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Financial Library

Simple Goals for Living Well

This seems to be an increasingly topsy-turvy world with wacky politics and trade wars between the US and just about everyone else. And in Canada we have all just witnessed another hard-fought federal election that ended with a minority government. The question is how to navigate such tricky waters in daily life?

What You Don't Know Could Cost You

The age old saying, 'Ignorance is bliss', may apply to many things in life. However, when it comes to your finances, ignorance can be absolutely devastating. Even the government is calling the startling low rate of financial literacy among Canadians an epidemic that can have catastrophic consequences for the nation's economic future.

A lack of knowledge on even the most basic financial matters has already led to a cascade of calamities that will have a far-reaching and long lasting affect on all of us. Among them:

The Family Meeting

Phillip and Betty want their estate settled as smoothly and cost effectively as possible when the time comes. They have taken a number of steps to make sure this happens.

Buy Now, Pay Big Time Later

Brent and Darlene really enjoy their 'toys' and their lifestyle. In the last few years, they bought themselves a big screen TV, a stereo system, two expensive new vehicles, a ski boat and took a tropical vacation, mostly on credit. They also used their credit cards to pay for numerous restaurant meals, theatre tickets, hockey games and other expensive outside entertainment. It wasn't long before they were carrying a balance from month to month. The credit charges and payments quickly became a burden.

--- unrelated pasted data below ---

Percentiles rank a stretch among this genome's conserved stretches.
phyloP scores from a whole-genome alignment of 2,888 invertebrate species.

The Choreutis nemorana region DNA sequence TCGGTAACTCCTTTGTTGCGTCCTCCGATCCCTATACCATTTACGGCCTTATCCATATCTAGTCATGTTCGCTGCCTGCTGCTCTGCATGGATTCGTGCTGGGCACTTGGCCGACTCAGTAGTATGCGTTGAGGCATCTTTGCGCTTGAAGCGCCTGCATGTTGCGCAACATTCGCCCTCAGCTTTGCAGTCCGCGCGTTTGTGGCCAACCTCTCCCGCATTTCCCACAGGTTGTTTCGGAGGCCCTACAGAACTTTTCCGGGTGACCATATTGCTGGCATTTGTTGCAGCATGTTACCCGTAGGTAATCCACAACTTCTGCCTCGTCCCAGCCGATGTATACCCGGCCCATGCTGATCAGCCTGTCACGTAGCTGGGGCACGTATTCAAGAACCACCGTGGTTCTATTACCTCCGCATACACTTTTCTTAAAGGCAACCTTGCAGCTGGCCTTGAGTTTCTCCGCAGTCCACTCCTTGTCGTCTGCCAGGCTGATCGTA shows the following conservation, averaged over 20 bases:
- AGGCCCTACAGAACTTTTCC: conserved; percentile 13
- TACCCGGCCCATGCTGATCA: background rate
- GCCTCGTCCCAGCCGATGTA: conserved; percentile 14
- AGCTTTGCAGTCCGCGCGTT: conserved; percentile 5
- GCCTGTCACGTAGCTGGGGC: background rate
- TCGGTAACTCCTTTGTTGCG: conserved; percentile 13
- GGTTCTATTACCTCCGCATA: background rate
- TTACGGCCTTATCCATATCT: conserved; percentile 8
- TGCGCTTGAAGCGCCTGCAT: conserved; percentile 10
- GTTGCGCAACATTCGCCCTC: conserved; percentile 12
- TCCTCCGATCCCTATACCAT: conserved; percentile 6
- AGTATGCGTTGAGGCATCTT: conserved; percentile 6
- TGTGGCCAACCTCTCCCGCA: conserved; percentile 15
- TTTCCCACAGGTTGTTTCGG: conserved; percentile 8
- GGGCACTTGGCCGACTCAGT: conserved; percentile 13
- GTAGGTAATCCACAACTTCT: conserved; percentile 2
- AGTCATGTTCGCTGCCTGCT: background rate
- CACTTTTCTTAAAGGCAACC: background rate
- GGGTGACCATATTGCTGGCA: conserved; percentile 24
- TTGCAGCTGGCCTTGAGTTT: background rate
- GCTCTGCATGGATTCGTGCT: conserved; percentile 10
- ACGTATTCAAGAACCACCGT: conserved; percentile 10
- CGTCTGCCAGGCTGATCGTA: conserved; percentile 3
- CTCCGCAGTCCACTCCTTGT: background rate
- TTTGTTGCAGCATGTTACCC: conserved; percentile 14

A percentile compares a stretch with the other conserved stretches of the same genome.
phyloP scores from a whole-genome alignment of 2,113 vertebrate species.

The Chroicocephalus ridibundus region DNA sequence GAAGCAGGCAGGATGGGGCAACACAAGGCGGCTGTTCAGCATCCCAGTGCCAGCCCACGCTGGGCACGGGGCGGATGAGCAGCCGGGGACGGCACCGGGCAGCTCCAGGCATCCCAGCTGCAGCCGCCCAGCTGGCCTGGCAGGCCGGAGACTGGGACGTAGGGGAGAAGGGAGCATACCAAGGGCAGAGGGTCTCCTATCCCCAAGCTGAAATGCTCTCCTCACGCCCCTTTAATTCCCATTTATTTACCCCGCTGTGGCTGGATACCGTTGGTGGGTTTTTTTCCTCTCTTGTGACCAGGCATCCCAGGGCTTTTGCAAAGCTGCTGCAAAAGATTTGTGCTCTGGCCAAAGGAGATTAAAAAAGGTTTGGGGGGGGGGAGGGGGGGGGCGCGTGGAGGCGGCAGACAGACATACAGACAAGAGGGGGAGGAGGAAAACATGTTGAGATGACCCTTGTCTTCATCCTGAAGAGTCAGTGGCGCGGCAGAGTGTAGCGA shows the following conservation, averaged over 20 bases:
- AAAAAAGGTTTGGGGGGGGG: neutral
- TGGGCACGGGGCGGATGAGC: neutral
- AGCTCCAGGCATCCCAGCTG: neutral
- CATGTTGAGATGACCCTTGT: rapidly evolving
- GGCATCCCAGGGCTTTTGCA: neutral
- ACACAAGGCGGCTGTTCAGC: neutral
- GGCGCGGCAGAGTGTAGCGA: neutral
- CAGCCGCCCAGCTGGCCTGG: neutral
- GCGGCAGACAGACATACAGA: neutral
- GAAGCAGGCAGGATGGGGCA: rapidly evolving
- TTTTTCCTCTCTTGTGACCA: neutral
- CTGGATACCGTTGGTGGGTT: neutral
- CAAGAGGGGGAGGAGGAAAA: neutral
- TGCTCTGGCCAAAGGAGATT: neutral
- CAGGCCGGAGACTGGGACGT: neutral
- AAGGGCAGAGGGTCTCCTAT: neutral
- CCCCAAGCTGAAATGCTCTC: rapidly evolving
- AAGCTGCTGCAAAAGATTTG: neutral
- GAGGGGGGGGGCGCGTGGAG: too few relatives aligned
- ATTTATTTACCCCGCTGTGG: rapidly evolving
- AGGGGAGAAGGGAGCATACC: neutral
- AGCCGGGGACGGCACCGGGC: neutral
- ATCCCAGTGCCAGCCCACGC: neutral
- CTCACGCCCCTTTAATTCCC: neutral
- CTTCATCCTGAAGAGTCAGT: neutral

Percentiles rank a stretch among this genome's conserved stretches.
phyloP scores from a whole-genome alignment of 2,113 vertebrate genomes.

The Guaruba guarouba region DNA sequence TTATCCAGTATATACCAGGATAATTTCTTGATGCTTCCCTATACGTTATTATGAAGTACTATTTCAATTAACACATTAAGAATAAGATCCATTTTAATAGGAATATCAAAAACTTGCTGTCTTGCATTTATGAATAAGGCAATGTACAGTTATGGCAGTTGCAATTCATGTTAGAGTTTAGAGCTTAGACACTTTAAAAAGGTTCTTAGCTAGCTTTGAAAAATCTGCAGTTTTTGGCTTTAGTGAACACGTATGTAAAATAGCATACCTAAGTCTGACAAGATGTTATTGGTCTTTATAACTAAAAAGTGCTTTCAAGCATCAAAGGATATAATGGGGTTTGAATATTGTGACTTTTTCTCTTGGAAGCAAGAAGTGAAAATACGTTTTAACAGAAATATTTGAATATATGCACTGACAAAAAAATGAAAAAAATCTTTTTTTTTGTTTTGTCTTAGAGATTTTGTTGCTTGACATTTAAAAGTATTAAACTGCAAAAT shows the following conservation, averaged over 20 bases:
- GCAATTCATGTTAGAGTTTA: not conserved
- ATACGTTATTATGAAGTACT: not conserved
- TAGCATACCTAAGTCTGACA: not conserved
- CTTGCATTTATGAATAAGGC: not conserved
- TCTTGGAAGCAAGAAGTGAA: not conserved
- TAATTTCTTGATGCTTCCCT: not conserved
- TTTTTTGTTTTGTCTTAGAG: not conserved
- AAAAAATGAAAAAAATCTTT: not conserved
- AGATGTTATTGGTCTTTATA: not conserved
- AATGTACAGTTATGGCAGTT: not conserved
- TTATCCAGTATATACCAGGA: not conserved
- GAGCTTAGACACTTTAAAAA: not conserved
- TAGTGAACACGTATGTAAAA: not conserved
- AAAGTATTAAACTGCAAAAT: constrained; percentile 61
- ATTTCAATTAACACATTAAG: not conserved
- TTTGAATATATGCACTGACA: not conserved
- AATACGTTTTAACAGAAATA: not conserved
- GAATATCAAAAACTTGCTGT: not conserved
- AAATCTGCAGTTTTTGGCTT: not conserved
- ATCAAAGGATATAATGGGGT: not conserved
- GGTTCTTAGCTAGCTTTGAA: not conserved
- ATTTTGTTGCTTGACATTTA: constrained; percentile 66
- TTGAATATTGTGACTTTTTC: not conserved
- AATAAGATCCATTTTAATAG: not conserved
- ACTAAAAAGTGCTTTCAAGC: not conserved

Beware of this Insurance Trick

Alicia was about to sign the papers on her new vehicle when she noticed an additional charge of a little over $3,400 for insurance on the Bill of Sale. When she asked the finance manager what it was for, he said, 'Well, that's for the life and disability insurance for your car loan.' She was left with the impression that the insurance was mandatory. Alicia didn't sign the papers and said she would finish them up the next day. She asked for a copy of the coverage wording to help with her decision.

Registered Retirement Income Funds

It is required by the Income Tax Act that a Registered Retirement Savings Plan (RRSP) must be closed by the end of the year in which the planholder (annuitant) reaches age 71. At that time, the annuitant must decide what to do with their retirement savings. They have three options - cash in the RRSP, buy an annuity, or convert to a Registered Retirement Income Fund (RRIF).

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